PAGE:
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Meningitis is the inflammation/infection of the coverings of the brain and spinal cord. Pneumococcal Meningitis is caused by the bacteria Streptococcus pneumoniae (also termed pneumococcus). Meningitis caused by pneumococcus is a life-threatening condition that needs immediate medical attention.

What are the other Names for this Condition? (Also known as/Synonyms)

  • Acute Meningitis caused by Pneumococcus
  • Bacterial Meningitis caused by Pneumococcus

What is Pneumococcal Meningitis? (Definition/Background Information)

  • Meningitis is the inflammation/infection of the coverings of the brain and spinal cord. These coverings are also known as meninges. The condition may be caused by bacteria, viruses, fungi, or other parasites
  • Pneumococcal Meningitis is caused by the bacteria Streptococcus pneumoniae (also termed pneumococcus). Meningitis caused by pneumococcus is a life-threatening condition that needs immediate medical attention
  • Pneumococcal Meningitis usually affects older adults and children, below 2 years of age
  • Some of the common risk factors associated with the condition include recent infections, like upper respiratory tract infection, pneumonia, or ear infection with pneumococcus
  • The classic signs and symptoms of Pneumococcal Meningitis are high-grade fever, nausea, vomiting, neck stiffness, and altered mental status. The condition may be diagnosed through specific laboratory tests that include cerebrospinal fluid analysis along with blood culture
  • Pneumococcal Meningitis is treated using intravenous antibiotics in a hospital setting. If left untreated the condition may cause long-term complications, such as hearing loss, vision abnormalities, problems with the memory, and learning difficulties, especially in children
  • A pneumococcal vaccine is the most effective way to prevent Pneumococcal Meningitis

Who gets Pneumococcal Meningitis? (Age and Sex Distribution)

  • An infection by S. pneumoniae is the most common cause of meningitis in older adults (mainly those over the age of 65 years) and in children, under the age of 2 years
  • Pneumococcal Meningitis also affects adolescents and young adults. It is the second most common type of meningitis affecting them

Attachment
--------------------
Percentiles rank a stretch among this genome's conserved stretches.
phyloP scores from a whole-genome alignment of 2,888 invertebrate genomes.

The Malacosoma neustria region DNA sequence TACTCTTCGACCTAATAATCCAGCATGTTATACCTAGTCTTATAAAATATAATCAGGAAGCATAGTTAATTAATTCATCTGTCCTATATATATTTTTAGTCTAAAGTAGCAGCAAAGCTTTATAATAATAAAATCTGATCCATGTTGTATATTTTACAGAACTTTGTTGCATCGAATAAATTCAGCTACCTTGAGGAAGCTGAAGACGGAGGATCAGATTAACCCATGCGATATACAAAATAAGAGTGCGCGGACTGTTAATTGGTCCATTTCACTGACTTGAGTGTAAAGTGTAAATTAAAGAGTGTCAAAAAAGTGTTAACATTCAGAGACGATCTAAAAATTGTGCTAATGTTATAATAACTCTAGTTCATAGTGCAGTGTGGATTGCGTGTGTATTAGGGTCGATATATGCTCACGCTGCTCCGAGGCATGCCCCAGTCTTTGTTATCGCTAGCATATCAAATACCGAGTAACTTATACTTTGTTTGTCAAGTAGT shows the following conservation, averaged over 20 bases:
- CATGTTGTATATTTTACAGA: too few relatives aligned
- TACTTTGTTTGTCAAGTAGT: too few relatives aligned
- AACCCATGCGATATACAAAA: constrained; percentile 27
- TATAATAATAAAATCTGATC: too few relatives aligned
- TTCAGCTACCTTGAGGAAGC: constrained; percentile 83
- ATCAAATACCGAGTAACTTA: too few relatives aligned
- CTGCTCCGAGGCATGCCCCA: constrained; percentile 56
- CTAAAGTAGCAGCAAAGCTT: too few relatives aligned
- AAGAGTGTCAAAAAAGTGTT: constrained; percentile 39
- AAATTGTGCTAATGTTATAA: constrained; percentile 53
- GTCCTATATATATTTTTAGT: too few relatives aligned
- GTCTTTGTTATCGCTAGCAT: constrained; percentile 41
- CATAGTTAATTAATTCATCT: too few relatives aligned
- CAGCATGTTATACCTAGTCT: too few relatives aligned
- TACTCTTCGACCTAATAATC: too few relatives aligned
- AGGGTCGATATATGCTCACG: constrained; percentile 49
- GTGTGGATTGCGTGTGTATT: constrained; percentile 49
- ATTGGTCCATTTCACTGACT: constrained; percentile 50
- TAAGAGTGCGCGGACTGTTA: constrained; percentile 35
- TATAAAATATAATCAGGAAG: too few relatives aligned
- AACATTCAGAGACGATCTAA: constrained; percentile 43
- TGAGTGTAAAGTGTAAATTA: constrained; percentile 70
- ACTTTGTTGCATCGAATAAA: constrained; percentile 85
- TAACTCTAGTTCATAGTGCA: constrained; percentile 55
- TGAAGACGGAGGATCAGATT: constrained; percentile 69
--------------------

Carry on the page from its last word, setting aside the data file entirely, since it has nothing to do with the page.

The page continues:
• Both males and females are equally affected
  • Individuals of all ethnic and racial background are equally affected by Pneumococcal Meningitis

What are the Risk Factors for Pneumococcal Meningitis? (Predisposing Factors)

The risk factors associated with Pneumococcal Meningitis are:

  • Recent upper respiratory tract infection
  • Recent pneumonia (infection of the lungs)
  • Recent ear infection
  • A previous history of meningitis
  • Removal of the spleen (splenectomy) or dysfunctional spleen: The spleen is an organ that is responsible for making antibodies that fight against pneumococcus
  • Injury or trauma to the head
  • Any leakage of the cerebrospinal fluid (CSF, the fluid that surrounds and cushions the brain and spinal cord), increases the chances of CSF being exposed to bacteria
  • Chronic liver disease
  • Chronic kidney disease
  • Alcohol use
  • Diabetes mellitus: Patients with diabetes have suppressed immune system, which increases the chances of being infected with pneumococcus
  • Sickle cell disease: Patients with sickle cell disease have a damaged spleen
  • Immunosuppression after organ transplantation, such as after a bone marrow transplant, kidney transplant, or heart transplant
  • During the later stages of HIV infection with suppressed immune system
  • Elderly individual especially over 65 years, and young children below 2 years
  • Those living in nursing homes and other long-term care facilities
  • Cancer patients receiving chemotherapy having suppressed immune systems

It is important to note that having a risk factor does not mean that one will get the condition. A risk factor increases ones chances of getting a condition compared to an individual without the risk factors. Some risk factors are more important than others.

Also, not having a risk factor does not mean that an individual will not get the condition. It is always important to discuss the effect of risk factors with your healthcare provider.

What are the Causes of Pneumococcal Meningitis? (Etiology)

  • Pneumococcal Meningitis is caused by the bacteria Streptococcus pneumoniae